Little is known of the settlement protected by these ramparts. There are remains of dwellings and installations, such as hearths, kilns, and a silo; these are of interest because they illustrate building techniques that are foreign to Canaan but typical of contemporary Egypt. The archaeological material associated with these structures is typical of Egypt during the late fourth millennium BCE. The pottery, in particular, is 90 to 95 percent Egyptian, with only 5 to 10 percent consisting of local Canaanite pottery. About one third of the Egyptian pottery was imported from Egypt, the remainder being locally made using Egyptian manufacturing techniques and morphological types. Evidence for Egyptian administrative practices was also recovered, in the form of archaic serekhs incised on wine jars, clay sealings bearing cylinder-seal imprints, and a fragment of a small perforated bone plaque that is perhaps a label. Also noteworthy are figurines, large and heavy stone objects (vessels, querns) imported from Egypt, and typical Egyptian flint tools.
Being the only fortified site in this area, Tell es-Sakan seems to have been the main settlement of the Egyptian colonial domain in Canaan, from which the Egyptians administered their other trading outposts established in the region. The abundance of wine jars suggests that wine—one of the primary products of the Gaza area and of southwestern Canaan in general—was the main export to Egypt.
THE CANAANITE SETTLEMENT
Tell es-Sakan seems to have been abandoned around 3000 BCE or slightly later, probably at the same time as the abandonment of all the other Egyptian outposts of southwestern Canaan. The excavations suggest that the site remained abandoned for several centuries, since its reoccupation (stratum A-5) does not seem to have occurred earlier than the Early Bronze Age III, around 2600 BCE. Powerful new fortifications were then erected. They consist of a strong mud-brick city wall (wall C), 7.80 m thick and preserved to a height of 4.60 m, erected on the ruins of wall B. It has an outer glacis of mud bricks about 4 m high and 10 m wide. These impressive fortifications are typically Canaanite and comparable to those of several Early Bronze Age II–III sites.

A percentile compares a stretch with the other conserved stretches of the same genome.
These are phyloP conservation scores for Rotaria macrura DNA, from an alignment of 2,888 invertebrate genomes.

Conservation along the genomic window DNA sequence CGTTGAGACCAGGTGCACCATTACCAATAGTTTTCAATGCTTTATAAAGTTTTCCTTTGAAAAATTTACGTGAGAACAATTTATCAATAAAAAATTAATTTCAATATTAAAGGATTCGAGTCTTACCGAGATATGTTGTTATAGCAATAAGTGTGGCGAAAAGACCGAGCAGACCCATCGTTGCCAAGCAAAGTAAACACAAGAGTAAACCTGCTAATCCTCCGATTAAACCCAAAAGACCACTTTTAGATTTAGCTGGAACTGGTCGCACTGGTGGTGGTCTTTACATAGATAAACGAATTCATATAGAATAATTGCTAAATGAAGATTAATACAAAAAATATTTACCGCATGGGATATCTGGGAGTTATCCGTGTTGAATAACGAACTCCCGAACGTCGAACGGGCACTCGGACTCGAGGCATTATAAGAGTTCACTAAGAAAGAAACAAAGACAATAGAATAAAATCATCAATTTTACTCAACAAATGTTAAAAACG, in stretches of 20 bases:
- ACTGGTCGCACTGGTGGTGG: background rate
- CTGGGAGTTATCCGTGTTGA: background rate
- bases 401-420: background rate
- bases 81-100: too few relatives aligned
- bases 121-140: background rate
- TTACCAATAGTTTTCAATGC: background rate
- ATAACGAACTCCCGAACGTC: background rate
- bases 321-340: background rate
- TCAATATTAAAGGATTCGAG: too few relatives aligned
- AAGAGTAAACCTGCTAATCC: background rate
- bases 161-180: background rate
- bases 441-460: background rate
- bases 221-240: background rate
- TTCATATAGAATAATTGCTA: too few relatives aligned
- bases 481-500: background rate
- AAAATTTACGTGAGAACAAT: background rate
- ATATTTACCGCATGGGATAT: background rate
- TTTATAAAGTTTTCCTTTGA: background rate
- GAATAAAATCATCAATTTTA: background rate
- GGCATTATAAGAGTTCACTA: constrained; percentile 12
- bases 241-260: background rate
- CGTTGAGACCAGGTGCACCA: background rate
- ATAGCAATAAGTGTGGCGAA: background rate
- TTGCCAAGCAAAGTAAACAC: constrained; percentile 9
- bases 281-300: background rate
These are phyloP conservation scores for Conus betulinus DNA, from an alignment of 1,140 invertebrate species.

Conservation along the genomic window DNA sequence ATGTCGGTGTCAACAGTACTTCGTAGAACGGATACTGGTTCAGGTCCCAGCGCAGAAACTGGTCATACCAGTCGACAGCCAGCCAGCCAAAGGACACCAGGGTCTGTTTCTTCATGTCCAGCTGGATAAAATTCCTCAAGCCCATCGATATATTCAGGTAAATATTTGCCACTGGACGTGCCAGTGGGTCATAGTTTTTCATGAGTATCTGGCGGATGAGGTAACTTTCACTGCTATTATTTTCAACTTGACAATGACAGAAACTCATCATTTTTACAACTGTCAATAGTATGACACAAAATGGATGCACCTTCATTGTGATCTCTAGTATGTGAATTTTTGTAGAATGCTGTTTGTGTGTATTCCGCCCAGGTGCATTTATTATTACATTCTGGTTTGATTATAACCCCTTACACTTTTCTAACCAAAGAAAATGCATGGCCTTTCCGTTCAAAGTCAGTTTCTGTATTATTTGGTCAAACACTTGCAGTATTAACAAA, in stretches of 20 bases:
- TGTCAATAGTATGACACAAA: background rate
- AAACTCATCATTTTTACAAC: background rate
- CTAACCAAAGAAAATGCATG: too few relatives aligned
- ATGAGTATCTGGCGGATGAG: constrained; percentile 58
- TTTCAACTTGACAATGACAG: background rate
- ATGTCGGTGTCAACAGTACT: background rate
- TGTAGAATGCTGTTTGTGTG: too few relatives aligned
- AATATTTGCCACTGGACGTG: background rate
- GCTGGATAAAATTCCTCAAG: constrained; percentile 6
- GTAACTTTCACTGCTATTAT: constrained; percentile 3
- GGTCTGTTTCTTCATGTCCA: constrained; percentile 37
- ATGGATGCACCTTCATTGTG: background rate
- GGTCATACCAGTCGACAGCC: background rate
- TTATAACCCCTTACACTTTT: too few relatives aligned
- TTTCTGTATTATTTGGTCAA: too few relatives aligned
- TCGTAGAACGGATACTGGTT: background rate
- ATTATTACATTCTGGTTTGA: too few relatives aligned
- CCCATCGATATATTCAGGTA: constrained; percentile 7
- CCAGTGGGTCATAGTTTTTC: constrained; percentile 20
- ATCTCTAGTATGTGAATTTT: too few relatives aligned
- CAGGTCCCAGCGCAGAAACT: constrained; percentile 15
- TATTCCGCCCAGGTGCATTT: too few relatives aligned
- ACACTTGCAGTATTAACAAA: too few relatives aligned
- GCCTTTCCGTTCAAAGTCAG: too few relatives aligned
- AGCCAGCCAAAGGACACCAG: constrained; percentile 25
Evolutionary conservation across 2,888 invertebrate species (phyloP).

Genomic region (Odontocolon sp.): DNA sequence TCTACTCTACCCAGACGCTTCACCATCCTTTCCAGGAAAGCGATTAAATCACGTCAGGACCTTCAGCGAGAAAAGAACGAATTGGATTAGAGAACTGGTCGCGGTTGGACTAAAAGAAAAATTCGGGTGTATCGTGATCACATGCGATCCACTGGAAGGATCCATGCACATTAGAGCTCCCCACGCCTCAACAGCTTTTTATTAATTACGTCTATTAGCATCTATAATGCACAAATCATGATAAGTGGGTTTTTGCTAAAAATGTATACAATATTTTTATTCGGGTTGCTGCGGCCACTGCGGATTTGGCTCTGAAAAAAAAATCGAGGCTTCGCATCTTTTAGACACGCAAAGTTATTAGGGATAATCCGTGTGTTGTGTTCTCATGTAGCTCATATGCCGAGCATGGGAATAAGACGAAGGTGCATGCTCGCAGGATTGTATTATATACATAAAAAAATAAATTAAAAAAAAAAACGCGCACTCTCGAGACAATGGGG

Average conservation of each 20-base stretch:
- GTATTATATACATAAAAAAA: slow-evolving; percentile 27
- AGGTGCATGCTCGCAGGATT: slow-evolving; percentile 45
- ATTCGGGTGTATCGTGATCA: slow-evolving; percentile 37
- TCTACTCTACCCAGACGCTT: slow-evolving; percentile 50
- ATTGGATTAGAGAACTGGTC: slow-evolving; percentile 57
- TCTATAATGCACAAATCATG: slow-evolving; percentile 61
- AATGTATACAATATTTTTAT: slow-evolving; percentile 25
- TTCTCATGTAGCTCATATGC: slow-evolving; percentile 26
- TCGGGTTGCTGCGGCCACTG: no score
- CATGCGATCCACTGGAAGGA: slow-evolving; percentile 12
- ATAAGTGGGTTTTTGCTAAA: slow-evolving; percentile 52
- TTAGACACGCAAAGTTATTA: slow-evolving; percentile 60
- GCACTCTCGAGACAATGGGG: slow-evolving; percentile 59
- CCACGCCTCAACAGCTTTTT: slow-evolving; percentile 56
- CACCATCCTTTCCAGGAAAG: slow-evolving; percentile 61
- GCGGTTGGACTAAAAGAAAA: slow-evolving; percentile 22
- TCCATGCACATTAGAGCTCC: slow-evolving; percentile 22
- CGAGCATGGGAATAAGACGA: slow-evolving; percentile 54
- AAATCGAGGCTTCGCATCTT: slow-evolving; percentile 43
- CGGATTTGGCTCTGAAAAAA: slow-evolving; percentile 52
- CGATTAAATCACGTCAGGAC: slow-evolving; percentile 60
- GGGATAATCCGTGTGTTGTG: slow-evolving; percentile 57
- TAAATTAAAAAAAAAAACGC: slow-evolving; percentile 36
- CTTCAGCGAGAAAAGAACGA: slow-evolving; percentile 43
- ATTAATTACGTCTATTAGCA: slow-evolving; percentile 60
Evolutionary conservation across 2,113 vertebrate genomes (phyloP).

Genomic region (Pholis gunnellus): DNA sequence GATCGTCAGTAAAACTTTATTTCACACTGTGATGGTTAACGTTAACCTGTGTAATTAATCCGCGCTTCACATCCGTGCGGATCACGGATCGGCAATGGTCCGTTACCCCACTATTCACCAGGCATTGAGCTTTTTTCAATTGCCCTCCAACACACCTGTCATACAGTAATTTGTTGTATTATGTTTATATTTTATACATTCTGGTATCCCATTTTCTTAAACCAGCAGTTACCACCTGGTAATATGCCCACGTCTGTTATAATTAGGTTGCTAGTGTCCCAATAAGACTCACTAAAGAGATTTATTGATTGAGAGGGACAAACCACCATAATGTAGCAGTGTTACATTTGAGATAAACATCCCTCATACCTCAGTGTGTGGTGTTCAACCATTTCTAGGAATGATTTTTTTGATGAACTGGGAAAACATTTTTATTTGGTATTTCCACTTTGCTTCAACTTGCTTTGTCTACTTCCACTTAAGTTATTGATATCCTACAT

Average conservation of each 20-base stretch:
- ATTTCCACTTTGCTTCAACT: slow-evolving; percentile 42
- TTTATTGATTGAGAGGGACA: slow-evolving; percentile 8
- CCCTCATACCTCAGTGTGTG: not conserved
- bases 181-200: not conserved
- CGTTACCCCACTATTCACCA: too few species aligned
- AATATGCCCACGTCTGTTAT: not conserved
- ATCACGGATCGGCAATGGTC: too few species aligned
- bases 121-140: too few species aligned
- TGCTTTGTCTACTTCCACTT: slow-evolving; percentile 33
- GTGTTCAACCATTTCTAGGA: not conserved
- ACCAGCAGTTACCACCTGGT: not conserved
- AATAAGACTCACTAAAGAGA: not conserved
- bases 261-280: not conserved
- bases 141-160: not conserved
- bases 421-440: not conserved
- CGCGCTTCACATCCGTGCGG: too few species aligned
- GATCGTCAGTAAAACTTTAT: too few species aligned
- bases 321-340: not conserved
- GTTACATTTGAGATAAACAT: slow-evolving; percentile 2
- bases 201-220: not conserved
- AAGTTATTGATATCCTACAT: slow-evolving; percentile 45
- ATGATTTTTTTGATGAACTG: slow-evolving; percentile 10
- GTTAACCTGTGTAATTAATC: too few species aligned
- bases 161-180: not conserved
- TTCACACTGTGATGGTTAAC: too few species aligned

The remains of the urban settlement protected by this rampart have been found in the excavations of areas C and B. In area C, part of an Early Bronze Age III dwelling quarter was brought to light, with a series of mud-brick houses tightly agglutinated. Most of the rooms have inner benches against one, two, or three walls; and domestic installations such as hearths, bins, and small partition walls are frequent. In area B, located between areas A and C, the excavations uncovered the latest building level, stratum B-1, located immediately beneath the top soil and dated to the end of the Early Bronze Age III (c. 2300 BCE). A street was cleared in this area, zigzagging between two rows of dwellings built of mud bricks and consisting of rooms and courtyards. The archaeological material discovered in these two excavation areas is composed of pottery, domestic tools, and personal ornaments, revealing the material culture of this frontier area of Canaan. It betrays both a strong local particularism and close ties with the sites of inner Canaan.
After stratum B-1, Tell es-Sakan was abandoned, as were all the other settlements west of the Jordan River. During the next period, the Early Bronze Age IV or Intermediate Bronze Age, the area of Tell es-Sakan was inhabited by pastoral nomads who established their necropolis close to the site. At the beginning of the second millennium BCE, they founded a new settlement, Tell el-‘Ajjul, some 500 m to the south of Tell es-Sakan.
PIERRE DE MIROSCHEDJI, MOAIN SADEQ
Located on the northern bank of